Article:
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Prospect Watch: Setting the Table

Mandatory Credit: Dan Hamilton-USA TODAY Sports

Even though we’re barely past the halfway point of the season, in recent memory this time of year has meant one thing for Red Wings fans: looking ahead to next year.

Amid the current playoff drought, Detroit has frequently found itself a healthy distance out of a playoff spot more often than not come late January, with fans left to wonder how prospects are doing and what lottery picks are the most enticing fits in the team’s system.

It’s understandable then that attention this year is much more focused on the Red Wings’ current position in the standings, as the prospect of a playoff chase is piquing the appetites of fans of a team that was most often projected to still miss by a healthy margin.

But when you look at the composition of the team, you may realize its prospects are more important than ever. As a whole, Detroit’s improvement over the last two seasons can be credited more to savvy free agent and trade acquisitions, rather than the draft capital attained as a product of the last seven springs being without meaningful hockey. And while that’s disappointing, those are the cards that were dealt. Rebuilds are not easy. Mistakes are costly.

The Red Wings are certainly not without meaningful pieces from those years, though, and I think it’s clear from the construction of the current roster that – while playoffs would be a nice bonus this year – it means relatively little in terms of how the rebuild is going. Most of the veterans acquired in recent years have been added on reasonable contracts, with the hopes that players to be covered below will eventually push them out or down the lineup so that the team’s rise up the standings can be relatively free of turbulence. 

So we’ll present this version of Prospect Watch as a bit of a “stock watch” at an important time of year. Most leagues outside the NHL are approaching playoff push, so prospects who started hot can cement their strong seasons, or those who were a little slower out of the gate have a lot of meaningful hockey left to make this season a success. Below is my own opinion of whose stock is up, down, or neutral since the start of the 2023-24 season.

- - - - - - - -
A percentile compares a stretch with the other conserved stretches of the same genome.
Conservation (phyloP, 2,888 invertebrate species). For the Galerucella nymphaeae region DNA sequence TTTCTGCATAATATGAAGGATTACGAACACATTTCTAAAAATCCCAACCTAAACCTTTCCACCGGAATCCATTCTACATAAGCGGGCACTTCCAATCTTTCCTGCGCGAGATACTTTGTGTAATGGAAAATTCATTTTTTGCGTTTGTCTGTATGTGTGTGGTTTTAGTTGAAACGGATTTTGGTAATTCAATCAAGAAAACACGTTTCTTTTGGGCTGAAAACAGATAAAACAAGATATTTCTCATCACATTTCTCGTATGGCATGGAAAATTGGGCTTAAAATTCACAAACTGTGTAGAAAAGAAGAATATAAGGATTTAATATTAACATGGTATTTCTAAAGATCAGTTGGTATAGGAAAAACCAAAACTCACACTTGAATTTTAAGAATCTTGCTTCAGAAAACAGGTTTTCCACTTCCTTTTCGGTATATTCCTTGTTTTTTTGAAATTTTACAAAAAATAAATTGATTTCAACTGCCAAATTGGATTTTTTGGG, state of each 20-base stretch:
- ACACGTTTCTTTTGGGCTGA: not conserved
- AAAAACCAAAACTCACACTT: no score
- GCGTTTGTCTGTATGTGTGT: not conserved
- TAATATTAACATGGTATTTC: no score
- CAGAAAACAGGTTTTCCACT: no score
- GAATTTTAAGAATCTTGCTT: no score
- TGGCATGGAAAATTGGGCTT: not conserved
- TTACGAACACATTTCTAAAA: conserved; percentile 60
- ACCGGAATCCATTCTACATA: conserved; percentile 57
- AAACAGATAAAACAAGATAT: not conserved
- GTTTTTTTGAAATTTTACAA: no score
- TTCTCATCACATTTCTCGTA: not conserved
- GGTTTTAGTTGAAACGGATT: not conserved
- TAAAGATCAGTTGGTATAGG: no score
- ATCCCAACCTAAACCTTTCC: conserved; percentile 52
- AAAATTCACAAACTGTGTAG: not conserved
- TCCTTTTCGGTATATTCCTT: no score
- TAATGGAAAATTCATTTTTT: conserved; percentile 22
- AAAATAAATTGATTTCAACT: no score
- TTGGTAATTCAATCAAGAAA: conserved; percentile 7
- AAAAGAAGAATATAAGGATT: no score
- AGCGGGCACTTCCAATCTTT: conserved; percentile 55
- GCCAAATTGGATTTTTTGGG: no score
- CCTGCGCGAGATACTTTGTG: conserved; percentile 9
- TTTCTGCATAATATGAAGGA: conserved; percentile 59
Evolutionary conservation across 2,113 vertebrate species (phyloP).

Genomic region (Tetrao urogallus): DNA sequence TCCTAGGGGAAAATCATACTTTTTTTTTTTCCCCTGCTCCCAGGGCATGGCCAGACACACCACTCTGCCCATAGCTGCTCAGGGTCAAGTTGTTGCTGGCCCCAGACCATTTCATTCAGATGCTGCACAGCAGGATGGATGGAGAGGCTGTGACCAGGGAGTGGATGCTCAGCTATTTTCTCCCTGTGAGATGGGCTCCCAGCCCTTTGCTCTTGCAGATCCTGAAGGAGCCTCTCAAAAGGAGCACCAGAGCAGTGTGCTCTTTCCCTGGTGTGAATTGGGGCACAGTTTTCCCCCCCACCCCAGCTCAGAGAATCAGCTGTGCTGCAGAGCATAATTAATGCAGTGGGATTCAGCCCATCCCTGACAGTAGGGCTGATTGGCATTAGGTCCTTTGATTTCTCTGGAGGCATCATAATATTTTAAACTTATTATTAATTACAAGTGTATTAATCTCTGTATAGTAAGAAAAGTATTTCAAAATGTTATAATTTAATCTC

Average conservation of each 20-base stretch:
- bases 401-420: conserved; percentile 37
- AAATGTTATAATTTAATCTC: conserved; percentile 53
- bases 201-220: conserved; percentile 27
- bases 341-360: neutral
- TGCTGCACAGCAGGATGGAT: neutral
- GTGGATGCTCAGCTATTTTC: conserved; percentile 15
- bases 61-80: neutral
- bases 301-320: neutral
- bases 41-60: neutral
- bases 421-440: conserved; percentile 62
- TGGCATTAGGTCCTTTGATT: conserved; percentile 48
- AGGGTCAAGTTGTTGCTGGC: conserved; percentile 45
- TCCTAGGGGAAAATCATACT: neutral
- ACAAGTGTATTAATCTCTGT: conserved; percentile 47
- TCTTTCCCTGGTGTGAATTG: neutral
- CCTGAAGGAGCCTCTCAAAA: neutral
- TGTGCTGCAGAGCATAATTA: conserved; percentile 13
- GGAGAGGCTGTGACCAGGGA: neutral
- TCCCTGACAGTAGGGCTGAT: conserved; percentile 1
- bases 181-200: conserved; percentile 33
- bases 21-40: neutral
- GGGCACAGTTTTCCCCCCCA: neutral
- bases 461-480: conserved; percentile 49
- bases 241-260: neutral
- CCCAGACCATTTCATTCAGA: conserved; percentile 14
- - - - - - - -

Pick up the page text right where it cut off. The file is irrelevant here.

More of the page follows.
We’ll split this edition into two based on volume, with the AHL, ECHL and junior ranks covered today, with European and NCAA prospects to come on Friday.

Pro

(Grand Rapids unless noted)

Jan Bednar (ECHL Toledo) – Stock up. Bednar’s on a unique track as a prospect that Detroit pulled out of the QMJHL and signed to an AHL-only contract after a few years marred by injury, stashing him in the ECHL for depth. While his 0.890 SV% isn’t pretty, he’s 12-3-4 on one of the ECHL’s best teams, with better numbers than John Lethemon – his tandem-mate and the reigning ECHL Goalie of the Year.

Jonatan Berggren – Stock up. There wasn’t much left to prove for Berggren in the AHL, but he’s done all he can to still move the needle. He’s easily the team’s most dangerous offensive threat, a compliment on a roster that features the likes of Austin Czarnik and Taro Hirose, who have produced good numbers for years. Berggren is playing more of a direct game and shooting more often, leading the team in scoring despite a few NHL stints. I don’t put stock into the rumors that he’s disgruntled – anyone would be after playing 67 games in the NHL one year and ending up primarily in the AHL the next. His play doesn’t show it, so he’s forcing Detroit’s hand to make room for him next season or find another home for him.

Sebastian Cossa – Stock up. There was a bit of hand-wringing over Cossa starting with a full ECHL season while Jesper Wallstedt – who a majority of draft sources had ranked ahead of Cossa as the top goalie of the 2021 class – tore the AHL up as a rookie. But the development of anyone – goalies especially – is not linear, and Cossa’s Toledo stint appears to have done him well. The 7-7-3 record is more reflective of team play (it’s a young defensive group), he’s otherwise been just as good if not better than Michael Hutchinson, who has been a steady AHL starter for over a decade, and he has picked up his play of late just as the rest of the team has.

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